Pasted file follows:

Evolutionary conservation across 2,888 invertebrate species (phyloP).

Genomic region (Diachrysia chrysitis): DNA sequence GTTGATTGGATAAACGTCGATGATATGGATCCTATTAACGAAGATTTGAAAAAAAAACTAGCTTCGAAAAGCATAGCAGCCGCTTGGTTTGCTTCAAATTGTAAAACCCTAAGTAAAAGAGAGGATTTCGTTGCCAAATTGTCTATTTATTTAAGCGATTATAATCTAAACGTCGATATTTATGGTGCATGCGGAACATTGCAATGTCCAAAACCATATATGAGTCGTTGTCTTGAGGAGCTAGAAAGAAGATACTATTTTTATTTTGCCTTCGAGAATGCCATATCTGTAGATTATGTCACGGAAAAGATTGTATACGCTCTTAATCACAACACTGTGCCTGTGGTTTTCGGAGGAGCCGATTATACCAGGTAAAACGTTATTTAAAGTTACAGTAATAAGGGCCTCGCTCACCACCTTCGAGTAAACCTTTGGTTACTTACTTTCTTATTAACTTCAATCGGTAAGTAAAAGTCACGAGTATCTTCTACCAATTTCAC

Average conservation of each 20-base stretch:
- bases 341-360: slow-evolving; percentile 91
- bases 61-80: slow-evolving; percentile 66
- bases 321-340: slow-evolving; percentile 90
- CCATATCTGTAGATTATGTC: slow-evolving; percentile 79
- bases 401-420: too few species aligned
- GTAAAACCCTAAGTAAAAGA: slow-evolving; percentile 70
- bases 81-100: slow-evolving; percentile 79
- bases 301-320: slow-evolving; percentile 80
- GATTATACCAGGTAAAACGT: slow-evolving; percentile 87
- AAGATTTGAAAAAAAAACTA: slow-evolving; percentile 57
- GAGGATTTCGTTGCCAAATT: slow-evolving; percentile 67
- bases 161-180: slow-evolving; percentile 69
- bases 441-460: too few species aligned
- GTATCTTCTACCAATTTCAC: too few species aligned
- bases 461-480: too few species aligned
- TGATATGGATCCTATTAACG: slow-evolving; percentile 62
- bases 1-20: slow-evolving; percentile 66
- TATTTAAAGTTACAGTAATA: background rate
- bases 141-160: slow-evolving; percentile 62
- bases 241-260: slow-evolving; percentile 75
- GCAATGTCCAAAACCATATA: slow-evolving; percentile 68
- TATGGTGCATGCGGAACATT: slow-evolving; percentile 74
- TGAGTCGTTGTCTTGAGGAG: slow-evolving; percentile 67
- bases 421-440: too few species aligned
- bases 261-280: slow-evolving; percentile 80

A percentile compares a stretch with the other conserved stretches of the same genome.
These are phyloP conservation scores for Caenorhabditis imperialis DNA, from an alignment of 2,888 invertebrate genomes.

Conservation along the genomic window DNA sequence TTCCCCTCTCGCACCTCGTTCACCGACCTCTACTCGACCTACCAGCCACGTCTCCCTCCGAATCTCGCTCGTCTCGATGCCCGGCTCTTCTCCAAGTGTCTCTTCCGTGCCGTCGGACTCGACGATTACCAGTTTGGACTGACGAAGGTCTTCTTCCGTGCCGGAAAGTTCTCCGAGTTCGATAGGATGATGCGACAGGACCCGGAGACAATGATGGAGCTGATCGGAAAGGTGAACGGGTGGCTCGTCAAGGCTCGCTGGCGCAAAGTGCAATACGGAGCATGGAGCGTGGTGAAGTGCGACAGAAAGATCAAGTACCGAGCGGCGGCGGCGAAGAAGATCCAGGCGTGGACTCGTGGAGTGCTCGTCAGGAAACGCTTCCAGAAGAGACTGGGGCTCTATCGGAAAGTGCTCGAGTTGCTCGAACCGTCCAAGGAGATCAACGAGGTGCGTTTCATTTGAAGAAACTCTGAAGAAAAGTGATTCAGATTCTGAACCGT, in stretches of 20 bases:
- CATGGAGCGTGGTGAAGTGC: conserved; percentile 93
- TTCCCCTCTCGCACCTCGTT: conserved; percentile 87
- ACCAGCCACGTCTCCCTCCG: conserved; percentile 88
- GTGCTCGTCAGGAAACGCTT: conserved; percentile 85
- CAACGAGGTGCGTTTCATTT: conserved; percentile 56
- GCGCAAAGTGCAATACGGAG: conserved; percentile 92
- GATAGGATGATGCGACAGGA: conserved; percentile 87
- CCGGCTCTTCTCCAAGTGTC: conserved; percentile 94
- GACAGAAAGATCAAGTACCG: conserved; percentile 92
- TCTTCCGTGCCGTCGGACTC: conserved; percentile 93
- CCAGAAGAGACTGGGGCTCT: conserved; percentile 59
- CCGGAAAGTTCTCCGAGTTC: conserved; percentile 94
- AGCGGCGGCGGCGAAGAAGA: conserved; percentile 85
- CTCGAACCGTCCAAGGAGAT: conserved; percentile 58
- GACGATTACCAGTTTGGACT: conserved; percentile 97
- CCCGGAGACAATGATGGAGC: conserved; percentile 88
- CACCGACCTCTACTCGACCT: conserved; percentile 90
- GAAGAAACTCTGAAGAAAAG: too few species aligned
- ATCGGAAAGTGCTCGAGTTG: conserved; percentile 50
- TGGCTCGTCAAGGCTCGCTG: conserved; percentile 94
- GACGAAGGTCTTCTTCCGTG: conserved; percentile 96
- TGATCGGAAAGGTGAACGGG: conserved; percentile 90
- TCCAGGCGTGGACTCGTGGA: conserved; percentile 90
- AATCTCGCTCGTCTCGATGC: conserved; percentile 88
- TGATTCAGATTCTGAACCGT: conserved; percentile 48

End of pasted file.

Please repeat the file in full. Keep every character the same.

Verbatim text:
Evolutionary conservation across 2,888 invertebrate species (phyloP).

Genomic region (Diachrysia chrysitis): DNA sequence GTTGATTGGATAAACGTCGATGATATGGATCCTATTAACGAAGATTTGAAAAAAAAACTAGCTTCGAAAAGCATAGCAGCCGCTTGGTTTGCTTCAAATTGTAAAACCCTAAGTAAAAGAGAGGATTTCGTTGCCAAATTGTCTATTTATTTAAGCGATTATAATCTAAACGTCGATATTTATGGTGCATGCGGAACATTGCAATGTCCAAAACCATATATGAGTCGTTGTCTTGAGGAGCTAGAAAGAAGATACTATTTTTATTTTGCCTTCGAGAATGCCATATCTGTAGATTATGTCACGGAAAAGATTGTATACGCTCTTAATCACAACACTGTGCCTGTGGTTTTCGGAGGAGCCGATTATACCAGGTAAAACGTTATTTAAAGTTACAGTAATAAGGGCCTCGCTCACCACCTTCGAGTAAACCTTTGGTTACTTACTTTCTTATTAACTTCAATCGGTAAGTAAAAGTCACGAGTATCTTCTACCAATTTCAC

Average conservation of each 20-base stretch:
- bases 341-360: slow-evolving; percentile 91
- bases 61-80: slow-evolving; percentile 66
- bases 321-340: slow-evolving; percentile 90
- CCATATCTGTAGATTATGTC: slow-evolving; percentile 79
- bases 401-420: too few species aligned
- GTAAAACCCTAAGTAAAAGA: slow-evolving; percentile 70
- bases 81-100: slow-evolving; percentile 79
- bases 301-320: slow-evolving; percentile 80
- GATTATACCAGGTAAAACGT: slow-evolving; percentile 87
- AAGATTTGAAAAAAAAACTA: slow-evolving; percentile 57
- GAGGATTTCGTTGCCAAATT: slow-evolving; percentile 67
- bases 161-180: slow-evolving; percentile 69
- bases 441-460: too few species aligned
- GTATCTTCTACCAATTTCAC: too few species aligned
- bases 461-480: too few species aligned
- TGATATGGATCCTATTAACG: slow-evolving; percentile 62
- bases 1-20: slow-evolving; percentile 66
- TATTTAAAGTTACAGTAATA: background rate
- bases 141-160: slow-evolving; percentile 62
- bases 241-260: slow-evolving; percentile 75
- GCAATGTCCAAAACCATATA: slow-evolving; percentile 68
- TATGGTGCATGCGGAACATT: slow-evolving; percentile 74
- TGAGTCGTTGTCTTGAGGAG: slow-evolving; percentile 67
- bases 421-440: too few species aligned
- bases 261-280: slow-evolving; percentile 80

A percentile compares a stretch with the other conserved stretches of the same genome.
These are phyloP conservation scores for Caenorhabditis imperialis DNA, from an alignment of 2,888 invertebrate genomes.

Conservation along the genomic window DNA sequence TTCCCCTCTCGCACCTCGTTCACCGACCTCTACTCGACCTACCAGCCACGTCTCCCTCCGAATCTCGCTCGTCTCGATGCCCGGCTCTTCTCCAAGTGTCTCTTCCGTGCCGTCGGACTCGACGATTACCAGTTTGGACTGACGAAGGTCTTCTTCCGTGCCGGAAAGTTCTCCGAGTTCGATAGGATGATGCGACAGGACCCGGAGACAATGATGGAGCTGATCGGAAAGGTGAACGGGTGGCTCGTCAAGGCTCGCTGGCGCAAAGTGCAATACGGAGCATGGAGCGTGGTGAAGTGCGACAGAAAGATCAAGTACCGAGCGGCGGCGGCGAAGAAGATCCAGGCGTGGACTCGTGGAGTGCTCGTCAGGAAACGCTTCCAGAAGAGACTGGGGCTCTATCGGAAAGTGCTCGAGTTGCTCGAACCGTCCAAGGAGATCAACGAGGTGCGTTTCATTTGAAGAAACTCTGAAGAAAAGTGATTCAGATTCTGAACCGT, in stretches of 20 bases:
- CATGGAGCGTGGTGAAGTGC: conserved; percentile 93
- TTCCCCTCTCGCACCTCGTT: conserved; percentile 87
- ACCAGCCACGTCTCCCTCCG: conserved; percentile 88
- GTGCTCGTCAGGAAACGCTT: conserved; percentile 85
- CAACGAGGTGCGTTTCATTT: conserved; percentile 56
- GCGCAAAGTGCAATACGGAG: conserved; percentile 92
- GATAGGATGATGCGACAGGA: conserved; percentile 87
- CCGGCTCTTCTCCAAGTGTC: conserved; percentile 94
- GACAGAAAGATCAAGTACCG: conserved; percentile 92
- TCTTCCGTGCCGTCGGACTC: conserved; percentile 93
- CCAGAAGAGACTGGGGCTCT: conserved; percentile 59
- CCGGAAAGTTCTCCGAGTTC: conserved; percentile 94
- AGCGGCGGCGGCGAAGAAGA: conserved; percentile 85
- CTCGAACCGTCCAAGGAGAT: conserved; percentile 58
- GACGATTACCAGTTTGGACT: conserved; percentile 97
- CCCGGAGACAATGATGGAGC: conserved; percentile 88
- CACCGACCTCTACTCGACCT: conserved; percentile 90
- GAAGAAACTCTGAAGAAAAG: too few species aligned
- ATCGGAAAGTGCTCGAGTTG: conserved; percentile 50
- TGGCTCGTCAAGGCTCGCTG: conserved; percentile 94
- GACGAAGGTCTTCTTCCGTG: conserved; percentile 96
- TGATCGGAAAGGTGAACGGG: conserved; percentile 90
- TCCAGGCGTGGACTCGTGGA: conserved; percentile 90
- AATCTCGCTCGTCTCGATGC: conserved; percentile 88
- TGATTCAGATTCTGAACCGT: conserved; percentile 48